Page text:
Newt’s mushy moderation principles puts him directly at odds with tea party groups, Regean Warriors, and, generally speaking, most conservatives. This is a guy who would be more comfortable electing liberals like Arlen Specter, Lisa Murkowsi, Charlie Crist, Olympia Snowe, and Susan Collins over Marco Rubio, Pat Toomey, Palinistas, or Reaganites.

But Newt’s Mushy Moderation goes beyond who he supports for elected office. Likewise, Newt has spent the last decade refusing to come down on the side of conservatism over liberalism. Most often, he goes for the moderate answer: He accepts basic liberal premises on global warming, immigration, education, health care, and entitlements and thinks he is great because he puts a slightly more conservative spin on liberal goals. But when it comes down to it, he rarely chooses to side with conservatives unless the issue has been proven overwhelming popular with voters at large. Where’s the conservative back-bone?

* * * * * * * *

Newt’s Moderate Policy ways (I’ll provide links to the best pieces below. No need to restate what’s been stated (and oft forgotten) before.

Rockefeller Republican:Robert Novak described Newt as a Rockefeller Republican who simply adopted “the maxim that the business of the opposition was to oppose.” That Newt was moderate before becoming a “Reagan Republican” (mainly as it became popular to do so). Finally, Novak noted that Newt was never comfortable as a big-time right-winger and “was regressing to his Rockefeller Republican roots after less than seven months as Speaker” and “abandoning the Republican base.” Reportedly, Newt worked as a regional director for the liberal, pro-abortion left-wing Rockefeller in the 60s over more conservative Republicans (at least he is consistent).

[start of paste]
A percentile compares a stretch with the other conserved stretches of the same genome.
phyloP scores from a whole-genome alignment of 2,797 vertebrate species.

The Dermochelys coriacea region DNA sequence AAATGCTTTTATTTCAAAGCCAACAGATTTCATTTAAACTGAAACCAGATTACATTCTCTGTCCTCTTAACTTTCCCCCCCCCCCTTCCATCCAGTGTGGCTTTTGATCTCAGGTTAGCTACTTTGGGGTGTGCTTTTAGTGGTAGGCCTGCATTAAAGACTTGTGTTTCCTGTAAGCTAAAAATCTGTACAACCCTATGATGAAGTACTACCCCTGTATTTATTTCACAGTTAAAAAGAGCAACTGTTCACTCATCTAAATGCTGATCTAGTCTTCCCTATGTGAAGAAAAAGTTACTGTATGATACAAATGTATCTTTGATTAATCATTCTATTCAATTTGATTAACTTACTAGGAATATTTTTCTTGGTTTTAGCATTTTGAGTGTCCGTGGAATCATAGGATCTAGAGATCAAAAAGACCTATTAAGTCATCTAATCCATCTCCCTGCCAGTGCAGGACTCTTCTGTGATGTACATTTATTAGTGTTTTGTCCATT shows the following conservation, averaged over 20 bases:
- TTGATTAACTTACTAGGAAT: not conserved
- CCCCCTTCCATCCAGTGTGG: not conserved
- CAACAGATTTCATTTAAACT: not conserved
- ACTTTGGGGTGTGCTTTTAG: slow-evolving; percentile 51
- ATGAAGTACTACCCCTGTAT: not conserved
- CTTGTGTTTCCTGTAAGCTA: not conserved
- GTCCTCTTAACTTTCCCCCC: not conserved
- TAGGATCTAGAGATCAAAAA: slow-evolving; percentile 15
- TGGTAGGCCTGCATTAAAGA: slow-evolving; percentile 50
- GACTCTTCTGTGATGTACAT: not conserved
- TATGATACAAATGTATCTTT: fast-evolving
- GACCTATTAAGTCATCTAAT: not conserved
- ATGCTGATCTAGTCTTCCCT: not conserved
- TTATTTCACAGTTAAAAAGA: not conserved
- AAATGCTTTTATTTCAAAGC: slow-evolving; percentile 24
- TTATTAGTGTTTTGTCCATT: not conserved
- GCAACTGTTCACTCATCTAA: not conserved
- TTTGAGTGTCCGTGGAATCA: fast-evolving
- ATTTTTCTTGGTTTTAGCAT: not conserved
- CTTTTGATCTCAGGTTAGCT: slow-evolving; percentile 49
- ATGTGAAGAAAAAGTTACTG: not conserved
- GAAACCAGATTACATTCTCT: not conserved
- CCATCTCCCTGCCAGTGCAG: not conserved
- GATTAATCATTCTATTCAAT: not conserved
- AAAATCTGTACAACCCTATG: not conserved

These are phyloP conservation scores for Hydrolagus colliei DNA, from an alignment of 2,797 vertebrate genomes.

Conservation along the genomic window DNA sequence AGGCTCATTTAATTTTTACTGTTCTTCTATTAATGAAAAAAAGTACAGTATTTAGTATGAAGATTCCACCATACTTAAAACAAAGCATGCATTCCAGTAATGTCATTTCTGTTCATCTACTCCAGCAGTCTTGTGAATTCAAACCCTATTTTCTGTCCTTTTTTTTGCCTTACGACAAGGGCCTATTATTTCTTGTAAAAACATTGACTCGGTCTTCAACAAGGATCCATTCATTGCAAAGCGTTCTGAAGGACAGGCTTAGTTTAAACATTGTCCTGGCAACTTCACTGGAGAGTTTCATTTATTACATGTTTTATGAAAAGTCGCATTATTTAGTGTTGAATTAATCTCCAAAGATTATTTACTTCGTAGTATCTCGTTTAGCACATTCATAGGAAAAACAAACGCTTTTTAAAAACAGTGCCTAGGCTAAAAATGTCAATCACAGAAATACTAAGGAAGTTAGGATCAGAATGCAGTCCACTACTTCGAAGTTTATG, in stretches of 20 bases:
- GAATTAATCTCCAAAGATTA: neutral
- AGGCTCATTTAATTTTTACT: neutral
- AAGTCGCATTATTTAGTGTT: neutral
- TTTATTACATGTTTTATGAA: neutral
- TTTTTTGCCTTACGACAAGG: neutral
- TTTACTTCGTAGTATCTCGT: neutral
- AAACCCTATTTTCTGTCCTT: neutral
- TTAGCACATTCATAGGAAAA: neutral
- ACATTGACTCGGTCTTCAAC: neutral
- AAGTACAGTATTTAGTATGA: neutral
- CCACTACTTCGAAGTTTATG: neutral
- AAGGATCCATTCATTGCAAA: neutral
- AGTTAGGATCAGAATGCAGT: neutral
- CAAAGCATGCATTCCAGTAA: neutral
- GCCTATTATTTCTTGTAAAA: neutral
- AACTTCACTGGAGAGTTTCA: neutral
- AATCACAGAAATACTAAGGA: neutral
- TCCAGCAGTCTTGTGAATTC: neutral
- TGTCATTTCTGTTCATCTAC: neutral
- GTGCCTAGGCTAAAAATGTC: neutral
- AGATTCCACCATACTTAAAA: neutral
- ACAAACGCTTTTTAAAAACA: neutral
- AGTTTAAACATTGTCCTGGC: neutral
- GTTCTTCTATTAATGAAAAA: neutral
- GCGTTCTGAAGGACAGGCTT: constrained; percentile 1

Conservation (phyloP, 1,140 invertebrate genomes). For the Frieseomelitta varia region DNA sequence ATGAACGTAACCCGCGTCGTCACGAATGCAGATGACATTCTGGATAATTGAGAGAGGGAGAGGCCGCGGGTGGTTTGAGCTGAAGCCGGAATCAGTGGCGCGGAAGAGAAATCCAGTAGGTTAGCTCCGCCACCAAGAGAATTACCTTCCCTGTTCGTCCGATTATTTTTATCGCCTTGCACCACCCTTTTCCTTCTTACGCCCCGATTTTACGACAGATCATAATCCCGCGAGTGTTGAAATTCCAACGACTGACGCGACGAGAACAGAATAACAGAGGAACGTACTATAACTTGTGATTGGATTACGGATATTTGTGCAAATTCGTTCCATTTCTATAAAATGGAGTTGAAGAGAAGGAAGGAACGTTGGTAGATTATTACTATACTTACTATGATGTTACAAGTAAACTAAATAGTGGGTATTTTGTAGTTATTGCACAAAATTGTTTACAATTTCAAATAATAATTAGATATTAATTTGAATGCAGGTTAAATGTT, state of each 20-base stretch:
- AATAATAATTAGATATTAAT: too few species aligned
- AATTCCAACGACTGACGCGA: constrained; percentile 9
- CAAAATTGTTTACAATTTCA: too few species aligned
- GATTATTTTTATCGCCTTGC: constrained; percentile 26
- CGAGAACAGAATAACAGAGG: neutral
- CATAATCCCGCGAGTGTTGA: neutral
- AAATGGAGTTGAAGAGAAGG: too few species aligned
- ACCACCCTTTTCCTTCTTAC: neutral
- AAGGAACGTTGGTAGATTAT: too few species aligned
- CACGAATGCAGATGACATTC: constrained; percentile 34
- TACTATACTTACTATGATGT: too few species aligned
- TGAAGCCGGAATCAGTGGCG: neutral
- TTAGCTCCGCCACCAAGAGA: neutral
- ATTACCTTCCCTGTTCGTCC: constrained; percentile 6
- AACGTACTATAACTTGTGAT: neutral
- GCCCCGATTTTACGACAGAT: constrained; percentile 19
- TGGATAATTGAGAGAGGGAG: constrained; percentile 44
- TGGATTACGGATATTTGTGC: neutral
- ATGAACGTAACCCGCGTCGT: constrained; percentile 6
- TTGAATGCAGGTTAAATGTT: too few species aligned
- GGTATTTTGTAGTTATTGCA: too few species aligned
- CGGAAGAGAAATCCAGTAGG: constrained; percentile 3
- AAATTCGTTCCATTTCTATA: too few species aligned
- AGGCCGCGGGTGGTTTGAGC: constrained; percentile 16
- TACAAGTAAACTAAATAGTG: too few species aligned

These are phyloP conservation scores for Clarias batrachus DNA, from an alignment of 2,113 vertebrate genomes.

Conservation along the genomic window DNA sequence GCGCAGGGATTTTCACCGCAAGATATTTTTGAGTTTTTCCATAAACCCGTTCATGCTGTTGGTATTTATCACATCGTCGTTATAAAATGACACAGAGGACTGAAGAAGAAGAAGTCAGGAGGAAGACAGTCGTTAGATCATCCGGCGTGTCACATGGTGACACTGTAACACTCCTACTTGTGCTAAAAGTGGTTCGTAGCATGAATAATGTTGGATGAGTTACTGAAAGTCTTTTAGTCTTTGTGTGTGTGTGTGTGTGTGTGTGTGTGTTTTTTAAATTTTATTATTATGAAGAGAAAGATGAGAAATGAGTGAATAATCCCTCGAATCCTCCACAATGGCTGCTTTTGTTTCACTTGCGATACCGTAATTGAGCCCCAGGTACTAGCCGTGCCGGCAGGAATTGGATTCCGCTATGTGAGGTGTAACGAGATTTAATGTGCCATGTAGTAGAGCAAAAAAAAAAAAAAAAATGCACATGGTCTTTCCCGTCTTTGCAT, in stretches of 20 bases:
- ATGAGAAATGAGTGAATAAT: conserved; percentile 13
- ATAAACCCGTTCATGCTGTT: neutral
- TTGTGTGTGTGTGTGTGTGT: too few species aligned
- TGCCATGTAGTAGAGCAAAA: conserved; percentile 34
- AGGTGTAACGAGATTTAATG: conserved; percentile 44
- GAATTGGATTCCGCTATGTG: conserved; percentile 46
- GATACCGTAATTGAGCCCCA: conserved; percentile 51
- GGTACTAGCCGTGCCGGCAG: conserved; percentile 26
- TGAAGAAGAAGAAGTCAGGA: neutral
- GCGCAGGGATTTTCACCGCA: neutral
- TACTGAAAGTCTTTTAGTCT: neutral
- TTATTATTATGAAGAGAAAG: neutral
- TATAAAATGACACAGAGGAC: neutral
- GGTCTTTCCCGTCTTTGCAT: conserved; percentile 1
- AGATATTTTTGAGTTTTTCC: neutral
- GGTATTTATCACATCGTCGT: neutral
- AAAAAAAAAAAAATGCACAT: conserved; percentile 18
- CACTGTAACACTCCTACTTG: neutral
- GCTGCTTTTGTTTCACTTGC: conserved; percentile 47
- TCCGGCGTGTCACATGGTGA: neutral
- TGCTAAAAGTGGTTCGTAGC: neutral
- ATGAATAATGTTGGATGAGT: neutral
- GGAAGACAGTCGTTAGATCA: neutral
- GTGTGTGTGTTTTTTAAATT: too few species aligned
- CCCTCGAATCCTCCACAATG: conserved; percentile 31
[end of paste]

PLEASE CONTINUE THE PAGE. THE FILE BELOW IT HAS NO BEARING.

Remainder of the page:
* * * * * * * *

(MUST READ) Chameleon: This piece stuck with me when I first read it back in March and had me beginning my deeper look into Newt. Yes, it is written by a Democrat who was a Republican in the 1970s and worked with Newt. Neither a current competitor nor someone who took Newt as a serious Presidential contender at the time of writing the piece, but someone who found Newt’s political triangulation fascinating. But it is pretty much right on with Newt’s long history of… being a chameleon. From the piece:

Transformer Newt: “Having carefully watched Gingrich up close since he was a Rockefeller Republican in the 1970s, I also know that he is a master of tactical reinvention: a microcosm of the modern Republican Party contained in one complicated man. And at least superficially, he seems to have transmuted himself into exactly what the lost Tea Party Republican is yearning for this election cycle.”

Gingrich runs to the left of Conservative Democrat opponent in first two Congressional runs: “Unlike many Georgia Republicans who sought to out-flank Dixiecrats by coming across as better-bred right-wing extremists, Gingrich ran to (Democrat Opponent) Flynt’s left, emphasizing environmentalist and “reform” themes, and enlisting significant support from liberal Democrats.”